Backgrounder: Why is there so much Christian persecution in Nigeria?

Backgrounder: Why is there so much Christian persecution in Nigeria?


A recent spate of killings, kidnappings, and destruction of church facilities in Nigeria is a continuation of a situation Nigerians have had to deal with for many years. For one American observer who works in Nigeria, solutions to the problem are “generations away.” But a necessary first step toward peace will take place next month, when a new president will be elected.

On Thursday, at least 11 people, most of them Catholics, were killed when alleged Fulani herdsmen attacked a village near a refugee camp in the Diocese of Makurdi, southeast of the capital, Abuja.

The news came just days after a priest, Fr. Isaac Achi, was killed in his parish residence in the north central state of Niger on Sunday, January 15. Fr. Achi’s assistant pastor was shot and wounded by bandits. 

Also on January 15, 25 churchgoers were abducted in Katsina state in the northwest. The evening before, a parish priest in the southwestern state of Ekiti was kidnapped.

“It’s a continuation of a situation that’s been going on for years,” said Stephen M. Rasche, visiting scholar at the Kukah Center in Abuja, Nigeria, a center for peace and justice, managed by Bishop Matthew Hassan Kukah of Sokoto.

Rasche, who has 35 years of experience in international business and humanitarian aid projects in the Middle East, Africa, Asia, and Latin America, said that although the killing and kidnapping of Catholics, especially priests and other faith leaders, get a lot of attention, persecution of Christians is far more widespread.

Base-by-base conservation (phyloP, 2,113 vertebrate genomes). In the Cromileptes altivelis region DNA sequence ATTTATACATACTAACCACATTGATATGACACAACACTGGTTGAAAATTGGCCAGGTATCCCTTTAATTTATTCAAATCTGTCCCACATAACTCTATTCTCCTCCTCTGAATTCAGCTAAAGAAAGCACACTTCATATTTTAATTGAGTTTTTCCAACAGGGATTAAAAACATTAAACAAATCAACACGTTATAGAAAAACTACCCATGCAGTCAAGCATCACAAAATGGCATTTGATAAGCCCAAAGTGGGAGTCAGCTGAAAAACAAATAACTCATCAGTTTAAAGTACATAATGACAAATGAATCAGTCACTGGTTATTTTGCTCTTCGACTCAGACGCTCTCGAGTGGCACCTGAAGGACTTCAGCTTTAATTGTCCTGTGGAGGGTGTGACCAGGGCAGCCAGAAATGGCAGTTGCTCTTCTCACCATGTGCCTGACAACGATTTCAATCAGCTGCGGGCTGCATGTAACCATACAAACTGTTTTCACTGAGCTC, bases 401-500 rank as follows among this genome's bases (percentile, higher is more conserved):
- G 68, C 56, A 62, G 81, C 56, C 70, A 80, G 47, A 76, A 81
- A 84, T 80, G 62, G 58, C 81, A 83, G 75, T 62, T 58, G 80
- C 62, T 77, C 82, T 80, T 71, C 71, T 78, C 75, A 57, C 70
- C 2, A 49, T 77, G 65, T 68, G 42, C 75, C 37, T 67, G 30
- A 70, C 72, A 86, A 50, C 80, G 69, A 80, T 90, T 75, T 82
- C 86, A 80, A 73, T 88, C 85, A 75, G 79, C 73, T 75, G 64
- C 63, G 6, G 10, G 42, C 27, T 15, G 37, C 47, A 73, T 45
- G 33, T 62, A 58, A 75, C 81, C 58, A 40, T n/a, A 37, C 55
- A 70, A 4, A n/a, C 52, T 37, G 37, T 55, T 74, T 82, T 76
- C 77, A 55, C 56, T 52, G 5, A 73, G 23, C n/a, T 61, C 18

“Many of the victims go unreported – all sorts of different types of Christians who are living in rural areas,” Rasche said in an interview. “And these people being attacked are just as much Protestants, whether they’re evangelicals or Lutherans or Church of the Brethren. It’s happening to all of them.”

The World Index of Christian Persecution cites Nigeria as the first in terms of violence against Chritians. It is estimated that 89% of Christians killed throughout the world are located in Nigeria. More than 7,600 Nigerian Christians were reportedly murdered between January 2021 and June 2022.

Ordinary Muslims who have not been indoctrinated into more radical ideologies also have suffered the brunt of the violence. 

Nigeria is 53.5% Muslim, 10.6% Roman Catholic, and 35.3% other Christian, according to the CIA World Factbook. The U.S. State Department warns travelers to reconsider visiting the country because of frequent crime, civil unrest, kidnappng and terrorism. But some areas are less safe than others.

According to the Economist, almost 40% of Nigerians were living on less than $1.90 a day in 2019 — and that was before Covid-19 hit…


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